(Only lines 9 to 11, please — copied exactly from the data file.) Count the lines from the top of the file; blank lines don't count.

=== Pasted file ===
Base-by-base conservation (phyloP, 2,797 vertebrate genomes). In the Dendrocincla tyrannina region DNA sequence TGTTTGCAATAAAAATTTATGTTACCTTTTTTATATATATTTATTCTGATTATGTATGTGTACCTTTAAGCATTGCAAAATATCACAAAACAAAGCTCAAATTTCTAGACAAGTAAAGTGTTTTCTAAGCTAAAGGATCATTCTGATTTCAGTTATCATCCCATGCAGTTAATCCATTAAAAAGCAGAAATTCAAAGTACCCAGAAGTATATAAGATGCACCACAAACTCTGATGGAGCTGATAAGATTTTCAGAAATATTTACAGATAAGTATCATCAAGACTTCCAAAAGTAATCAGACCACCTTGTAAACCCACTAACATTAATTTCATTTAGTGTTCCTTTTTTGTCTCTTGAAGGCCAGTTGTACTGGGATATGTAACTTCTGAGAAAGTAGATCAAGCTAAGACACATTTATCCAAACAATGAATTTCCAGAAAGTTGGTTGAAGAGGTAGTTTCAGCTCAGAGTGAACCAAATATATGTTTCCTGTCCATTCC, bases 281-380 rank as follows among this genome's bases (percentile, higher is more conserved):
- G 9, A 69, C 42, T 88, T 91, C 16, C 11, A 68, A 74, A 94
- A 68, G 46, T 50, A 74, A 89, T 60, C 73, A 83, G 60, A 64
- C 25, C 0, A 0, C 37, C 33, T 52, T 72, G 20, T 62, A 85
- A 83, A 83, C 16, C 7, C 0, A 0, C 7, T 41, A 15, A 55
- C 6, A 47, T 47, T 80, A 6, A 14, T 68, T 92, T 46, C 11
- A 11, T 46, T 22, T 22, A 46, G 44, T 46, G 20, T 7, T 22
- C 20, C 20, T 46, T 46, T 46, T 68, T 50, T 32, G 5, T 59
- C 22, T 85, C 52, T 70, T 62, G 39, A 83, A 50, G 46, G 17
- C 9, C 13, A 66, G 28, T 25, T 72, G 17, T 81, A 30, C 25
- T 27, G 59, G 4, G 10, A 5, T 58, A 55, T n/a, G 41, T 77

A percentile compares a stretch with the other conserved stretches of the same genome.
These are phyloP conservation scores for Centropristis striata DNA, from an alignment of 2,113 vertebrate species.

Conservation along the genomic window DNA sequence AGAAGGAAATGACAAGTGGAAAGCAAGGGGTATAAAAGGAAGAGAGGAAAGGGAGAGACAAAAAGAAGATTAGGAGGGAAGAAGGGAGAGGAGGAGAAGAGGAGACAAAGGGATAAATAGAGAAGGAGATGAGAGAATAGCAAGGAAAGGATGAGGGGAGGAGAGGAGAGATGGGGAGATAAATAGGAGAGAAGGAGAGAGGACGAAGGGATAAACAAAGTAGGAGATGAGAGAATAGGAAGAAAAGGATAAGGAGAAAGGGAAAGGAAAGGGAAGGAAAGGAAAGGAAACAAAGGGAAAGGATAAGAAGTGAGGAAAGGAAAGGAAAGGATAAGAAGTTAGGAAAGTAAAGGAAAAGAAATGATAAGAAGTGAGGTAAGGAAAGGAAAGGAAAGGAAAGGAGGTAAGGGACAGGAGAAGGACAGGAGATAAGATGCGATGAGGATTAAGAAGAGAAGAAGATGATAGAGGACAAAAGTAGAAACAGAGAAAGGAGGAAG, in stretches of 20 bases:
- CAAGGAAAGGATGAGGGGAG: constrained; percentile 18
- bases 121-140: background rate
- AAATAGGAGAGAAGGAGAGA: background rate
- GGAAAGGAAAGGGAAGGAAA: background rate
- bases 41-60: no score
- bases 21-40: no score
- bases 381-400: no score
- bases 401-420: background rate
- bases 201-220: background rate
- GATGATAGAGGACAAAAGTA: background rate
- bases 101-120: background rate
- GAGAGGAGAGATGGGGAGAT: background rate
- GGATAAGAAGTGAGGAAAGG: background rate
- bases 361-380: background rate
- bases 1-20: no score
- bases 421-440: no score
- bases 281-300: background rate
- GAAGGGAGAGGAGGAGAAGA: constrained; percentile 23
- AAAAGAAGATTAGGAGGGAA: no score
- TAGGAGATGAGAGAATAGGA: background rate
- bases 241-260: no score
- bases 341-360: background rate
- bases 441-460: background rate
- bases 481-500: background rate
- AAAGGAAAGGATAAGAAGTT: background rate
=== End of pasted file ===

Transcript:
- C 22, T 85, C 52, T 70, T 62, G 39, A 83, A 50, G 46, G 17
- C 9, C 13, A 66, G 28, T 25, T 72, G 17, T 81, A 30, C 25
- T 27, G 59, G 4, G 10, A 5, T 58, A 55, T n/a, G 41, T 77